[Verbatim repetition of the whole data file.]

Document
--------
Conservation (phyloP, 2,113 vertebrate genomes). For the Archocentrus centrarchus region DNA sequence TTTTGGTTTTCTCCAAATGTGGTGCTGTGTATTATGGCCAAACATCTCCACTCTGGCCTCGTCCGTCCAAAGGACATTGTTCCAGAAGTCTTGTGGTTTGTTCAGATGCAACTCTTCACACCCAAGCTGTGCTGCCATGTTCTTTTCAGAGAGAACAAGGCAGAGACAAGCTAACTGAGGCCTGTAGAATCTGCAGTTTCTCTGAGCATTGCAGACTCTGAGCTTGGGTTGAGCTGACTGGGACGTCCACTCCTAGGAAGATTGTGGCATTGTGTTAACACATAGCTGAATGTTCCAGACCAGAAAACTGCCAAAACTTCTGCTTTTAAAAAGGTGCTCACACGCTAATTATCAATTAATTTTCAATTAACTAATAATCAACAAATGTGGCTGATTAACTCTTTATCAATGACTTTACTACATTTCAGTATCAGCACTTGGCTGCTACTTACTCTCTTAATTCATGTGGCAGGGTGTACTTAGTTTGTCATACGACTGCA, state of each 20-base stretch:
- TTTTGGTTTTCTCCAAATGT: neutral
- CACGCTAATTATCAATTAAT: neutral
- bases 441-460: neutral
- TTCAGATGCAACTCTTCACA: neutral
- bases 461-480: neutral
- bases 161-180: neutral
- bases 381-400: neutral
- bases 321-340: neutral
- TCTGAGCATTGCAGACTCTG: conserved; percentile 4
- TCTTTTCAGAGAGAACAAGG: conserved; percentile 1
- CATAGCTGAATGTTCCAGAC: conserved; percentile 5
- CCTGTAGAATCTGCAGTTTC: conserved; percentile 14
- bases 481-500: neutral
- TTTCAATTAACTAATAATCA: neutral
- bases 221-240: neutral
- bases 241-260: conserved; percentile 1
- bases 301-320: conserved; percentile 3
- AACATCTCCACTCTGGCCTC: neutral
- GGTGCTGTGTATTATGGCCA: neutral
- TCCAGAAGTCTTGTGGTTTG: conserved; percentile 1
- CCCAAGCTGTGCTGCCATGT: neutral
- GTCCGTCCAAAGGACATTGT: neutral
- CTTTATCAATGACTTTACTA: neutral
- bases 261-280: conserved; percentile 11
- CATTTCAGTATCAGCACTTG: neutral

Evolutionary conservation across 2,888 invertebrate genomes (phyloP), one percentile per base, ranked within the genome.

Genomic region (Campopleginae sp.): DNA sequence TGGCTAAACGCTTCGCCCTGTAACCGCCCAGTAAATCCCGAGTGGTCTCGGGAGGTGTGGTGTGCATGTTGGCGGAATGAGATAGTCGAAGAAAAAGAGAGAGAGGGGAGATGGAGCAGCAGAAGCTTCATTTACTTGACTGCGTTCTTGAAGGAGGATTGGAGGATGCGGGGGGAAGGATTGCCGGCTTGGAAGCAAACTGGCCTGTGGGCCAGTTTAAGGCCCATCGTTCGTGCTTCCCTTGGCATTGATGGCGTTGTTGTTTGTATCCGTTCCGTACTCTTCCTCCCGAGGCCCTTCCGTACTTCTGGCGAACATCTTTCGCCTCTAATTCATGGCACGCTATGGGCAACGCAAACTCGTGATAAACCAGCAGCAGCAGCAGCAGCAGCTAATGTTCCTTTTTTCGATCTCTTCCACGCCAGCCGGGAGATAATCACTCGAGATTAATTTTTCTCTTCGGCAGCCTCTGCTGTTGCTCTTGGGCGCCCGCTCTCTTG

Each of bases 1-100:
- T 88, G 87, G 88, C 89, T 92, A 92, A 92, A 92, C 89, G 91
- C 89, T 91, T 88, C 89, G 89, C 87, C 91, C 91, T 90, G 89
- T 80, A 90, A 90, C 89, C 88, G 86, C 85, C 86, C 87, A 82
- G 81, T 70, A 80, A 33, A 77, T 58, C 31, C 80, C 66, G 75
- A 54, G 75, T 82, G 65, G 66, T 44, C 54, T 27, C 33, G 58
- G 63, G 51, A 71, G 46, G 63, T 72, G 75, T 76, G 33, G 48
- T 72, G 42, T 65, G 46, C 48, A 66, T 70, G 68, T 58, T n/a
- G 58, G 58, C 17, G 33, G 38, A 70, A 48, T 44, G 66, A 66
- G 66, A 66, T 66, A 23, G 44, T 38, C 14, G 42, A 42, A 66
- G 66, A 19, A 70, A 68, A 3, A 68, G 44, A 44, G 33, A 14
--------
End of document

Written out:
Conservation (phyloP, 2,113 vertebrate genomes). For the Archocentrus centrarchus region DNA sequence TTTTGGTTTTCTCCAAATGTGGTGCTGTGTATTATGGCCAAACATCTCCACTCTGGCCTCGTCCGTCCAAAGGACATTGTTCCAGAAGTCTTGTGGTTTGTTCAGATGCAACTCTTCACACCCAAGCTGTGCTGCCATGTTCTTTTCAGAGAGAACAAGGCAGAGACAAGCTAACTGAGGCCTGTAGAATCTGCAGTTTCTCTGAGCATTGCAGACTCTGAGCTTGGGTTGAGCTGACTGGGACGTCCACTCCTAGGAAGATTGTGGCATTGTGTTAACACATAGCTGAATGTTCCAGACCAGAAAACTGCCAAAACTTCTGCTTTTAAAAAGGTGCTCACACGCTAATTATCAATTAATTTTCAATTAACTAATAATCAACAAATGTGGCTGATTAACTCTTTATCAATGACTTTACTACATTTCAGTATCAGCACTTGGCTGCTACTTACTCTCTTAATTCATGTGGCAGGGTGTACTTAGTTTGTCATACGACTGCA, state of each 20-base stretch:
- TTTTGGTTTTCTCCAAATGT: neutral
- CACGCTAATTATCAATTAAT: neutral
- bases 441-460: neutral
- TTCAGATGCAACTCTTCACA: neutral
- bases 461-480: neutral
- bases 161-180: neutral
- bases 381-400: neutral
- bases 321-340: neutral
- TCTGAGCATTGCAGACTCTG: conserved; percentile 4
- TCTTTTCAGAGAGAACAAGG: conserved; percentile 1
- CATAGCTGAATGTTCCAGAC: conserved; percentile 5
- CCTGTAGAATCTGCAGTTTC: conserved; percentile 14
- bases 481-500: neutral
- TTTCAATTAACTAATAATCA: neutral
- bases 221-240: neutral
- bases 241-260: conserved; percentile 1
- bases 301-320: conserved; percentile 3
- AACATCTCCACTCTGGCCTC: neutral
- GGTGCTGTGTATTATGGCCA: neutral
- TCCAGAAGTCTTGTGGTTTG: conserved; percentile 1
- CCCAAGCTGTGCTGCCATGT: neutral
- GTCCGTCCAAAGGACATTGT: neutral
- CTTTATCAATGACTTTACTA: neutral
- bases 261-280: conserved; percentile 11
- CATTTCAGTATCAGCACTTG: neutral

Evolutionary conservation across 2,888 invertebrate genomes (phyloP), one percentile per base, ranked within the genome.

Genomic region (Campopleginae sp.): DNA sequence TGGCTAAACGCTTCGCCCTGTAACCGCCCAGTAAATCCCGAGTGGTCTCGGGAGGTGTGGTGTGCATGTTGGCGGAATGAGATAGTCGAAGAAAAAGAGAGAGAGGGGAGATGGAGCAGCAGAAGCTTCATTTACTTGACTGCGTTCTTGAAGGAGGATTGGAGGATGCGGGGGGAAGGATTGCCGGCTTGGAAGCAAACTGGCCTGTGGGCCAGTTTAAGGCCCATCGTTCGTGCTTCCCTTGGCATTGATGGCGTTGTTGTTTGTATCCGTTCCGTACTCTTCCTCCCGAGGCCCTTCCGTACTTCTGGCGAACATCTTTCGCCTCTAATTCATGGCACGCTATGGGCAACGCAAACTCGTGATAAACCAGCAGCAGCAGCAGCAGCAGCTAATGTTCCTTTTTTCGATCTCTTCCACGCCAGCCGGGAGATAATCACTCGAGATTAATTTTTCTCTTCGGCAGCCTCTGCTGTTGCTCTTGGGCGCCCGCTCTCTTG

Each of bases 1-100:
- T 88, G 87, G 88, C 89, T 92, A 92, A 92, A 92, C 89, G 91
- C 89, T 91, T 88, C 89, G 89, C 87, C 91, C 91, T 90, G 89
- T 80, A 90, A 90, C 89, C 88, G 86, C 85, C 86, C 87, A 82
- G 81, T 70, A 80, A 33, A 77, T 58, C 31, C 80, C 66, G 75
- A 54, G 75, T 82, G 65, G 66, T 44, C 54, T 27, C 33, G 58
- G 63, G 51, A 71, G 46, G 63, T 72, G 75, T 76, G 33, G 48
- T 72, G 42, T 65, G 46, C 48, A 66, T 70, G 68, T 58, T n/a
- G 58, G 58, C 17, G 33, G 38, A 70, A 48, T 44, G 66, A 66
- G 66, A 66, T 66, A 23, G 44, T 38, C 14, G 42, A 42, A 66
- G 66, A 19, A 70, A 68, A 3, A 68, G 44, A 44, G 33, A 14